“Lightbox” by Emma Cleary follows a male narrator and his obsession with a woman named Elsie.
From the beginning of the story, the narrator leads readers to believe that he and Elsie form a couple and are living together (the red herring). At the end, it is revealed that the narrator is a stalker who has developed an obsession with the girl (the plot twist).
The short story begins with the exposition which introduces readers to the setting and the characters: “Elsie wears her picnic dress today, a black and white check. She stares at a crossword puzzle and sips her purple smoothie (…) I buy my own smoothie and take a seat.” (ll. 1-3)
The middle of the story presents the narrator’s attitude towards Elsie. Throughout the rising action we get the impression that the narrator and Elsie form a couple, and that he is insecure about their relationship:
It has a lot of likes already, including some guy she works with. I click his profile picture, scroll through the pages I can. He likes nearly everything Elsie posts online. I think it’s cute and all but sometimes I think to myself, Elsie, keep something back for just us, you know? (ll. 20-22)
However, the author also sprinkles the narration with various hints or foreshadowing elements, which suggest that something is not quite right.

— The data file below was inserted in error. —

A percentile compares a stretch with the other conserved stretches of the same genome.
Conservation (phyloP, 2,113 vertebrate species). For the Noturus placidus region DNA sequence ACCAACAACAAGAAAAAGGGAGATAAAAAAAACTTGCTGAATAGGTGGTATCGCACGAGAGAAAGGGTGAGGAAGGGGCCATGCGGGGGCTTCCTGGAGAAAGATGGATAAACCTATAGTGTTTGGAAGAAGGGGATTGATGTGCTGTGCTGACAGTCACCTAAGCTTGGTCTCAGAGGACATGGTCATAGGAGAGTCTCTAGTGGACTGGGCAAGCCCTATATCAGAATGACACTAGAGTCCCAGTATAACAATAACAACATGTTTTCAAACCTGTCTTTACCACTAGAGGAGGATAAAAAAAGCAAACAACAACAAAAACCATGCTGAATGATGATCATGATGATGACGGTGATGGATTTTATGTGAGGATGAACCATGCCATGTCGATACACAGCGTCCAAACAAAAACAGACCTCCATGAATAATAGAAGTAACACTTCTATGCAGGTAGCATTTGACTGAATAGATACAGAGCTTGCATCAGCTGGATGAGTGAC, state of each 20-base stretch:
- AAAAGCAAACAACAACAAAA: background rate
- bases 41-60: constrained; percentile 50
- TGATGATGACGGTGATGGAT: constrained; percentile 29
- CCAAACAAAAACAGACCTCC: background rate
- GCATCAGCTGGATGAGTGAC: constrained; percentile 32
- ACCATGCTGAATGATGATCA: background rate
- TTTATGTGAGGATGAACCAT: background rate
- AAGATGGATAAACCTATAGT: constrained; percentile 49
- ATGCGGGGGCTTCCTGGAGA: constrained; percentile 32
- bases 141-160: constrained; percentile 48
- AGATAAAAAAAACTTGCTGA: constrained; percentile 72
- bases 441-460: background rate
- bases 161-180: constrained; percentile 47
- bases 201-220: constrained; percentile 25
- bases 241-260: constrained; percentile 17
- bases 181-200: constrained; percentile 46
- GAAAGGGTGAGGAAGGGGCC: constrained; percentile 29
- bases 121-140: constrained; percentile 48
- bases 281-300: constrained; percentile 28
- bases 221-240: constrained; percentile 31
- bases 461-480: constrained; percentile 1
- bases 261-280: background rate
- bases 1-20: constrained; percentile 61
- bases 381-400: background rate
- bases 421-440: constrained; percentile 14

For instance, there is no direct dialogue between Elsie and the narrator. Another hint is that the narrator sits at the back during Elsie’s yoga classes: “When I go I feel kind of self-conscious, if you want the truth, but I try to stay at the back where no-one’s watching.” (ll. 23-24)
Tension increases as Elsie apparently ignores the narrator, another hint that things might not be what they appear: “She eats standing at the counter. I want to tell her about my day, but she clears her plate and disappears into the bathroom.” (ll. 42-44)
The ending of the short story brings clarity to the plot and reveals the plot twist. From the falling action, we realise that Elsie is in fact in a couple with her co-worker and not the narrator. Furthermore, Elsie knows the narrator is her stalker: “ ‘There’s that guy again,’ I hear her say in a stage whisper. (...) I watch them walk away, holding hands.” (ll. 107-109)
The resolution finally reveals the plot twist. The narrator lives on the same floor as Elsie but in the block across from hers.